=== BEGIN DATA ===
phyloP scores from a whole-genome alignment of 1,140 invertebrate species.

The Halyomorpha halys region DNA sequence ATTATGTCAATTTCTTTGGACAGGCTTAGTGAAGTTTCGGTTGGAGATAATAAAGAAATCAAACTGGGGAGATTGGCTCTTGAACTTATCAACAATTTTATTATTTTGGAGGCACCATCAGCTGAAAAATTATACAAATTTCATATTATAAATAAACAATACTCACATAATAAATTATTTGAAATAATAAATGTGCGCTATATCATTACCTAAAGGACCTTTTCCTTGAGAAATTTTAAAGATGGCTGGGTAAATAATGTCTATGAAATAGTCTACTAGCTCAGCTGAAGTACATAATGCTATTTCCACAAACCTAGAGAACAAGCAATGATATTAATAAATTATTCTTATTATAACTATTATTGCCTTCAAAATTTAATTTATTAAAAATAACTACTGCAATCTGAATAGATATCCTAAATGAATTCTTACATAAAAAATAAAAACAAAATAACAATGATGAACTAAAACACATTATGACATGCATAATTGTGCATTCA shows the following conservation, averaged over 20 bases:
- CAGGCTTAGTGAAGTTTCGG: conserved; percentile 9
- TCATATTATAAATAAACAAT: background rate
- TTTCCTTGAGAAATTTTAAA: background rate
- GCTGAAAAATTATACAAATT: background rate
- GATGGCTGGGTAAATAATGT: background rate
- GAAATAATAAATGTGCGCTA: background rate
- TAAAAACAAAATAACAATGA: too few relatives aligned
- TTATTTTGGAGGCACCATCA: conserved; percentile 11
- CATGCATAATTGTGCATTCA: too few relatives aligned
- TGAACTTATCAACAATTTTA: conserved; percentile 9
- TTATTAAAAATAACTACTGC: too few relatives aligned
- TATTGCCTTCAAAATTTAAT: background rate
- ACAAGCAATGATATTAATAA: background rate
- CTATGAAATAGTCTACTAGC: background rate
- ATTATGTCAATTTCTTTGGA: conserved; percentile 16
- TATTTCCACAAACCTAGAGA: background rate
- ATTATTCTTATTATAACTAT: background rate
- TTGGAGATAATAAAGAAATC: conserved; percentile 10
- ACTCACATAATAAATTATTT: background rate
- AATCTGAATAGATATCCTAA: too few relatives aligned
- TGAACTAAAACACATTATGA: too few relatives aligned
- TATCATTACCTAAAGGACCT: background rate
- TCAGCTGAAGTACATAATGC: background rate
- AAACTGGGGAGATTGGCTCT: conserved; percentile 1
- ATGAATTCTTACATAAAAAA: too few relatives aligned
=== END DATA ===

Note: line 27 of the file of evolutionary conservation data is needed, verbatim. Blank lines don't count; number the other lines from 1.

- ATGAATTCTTACATAAAAAA: too few relatives aligned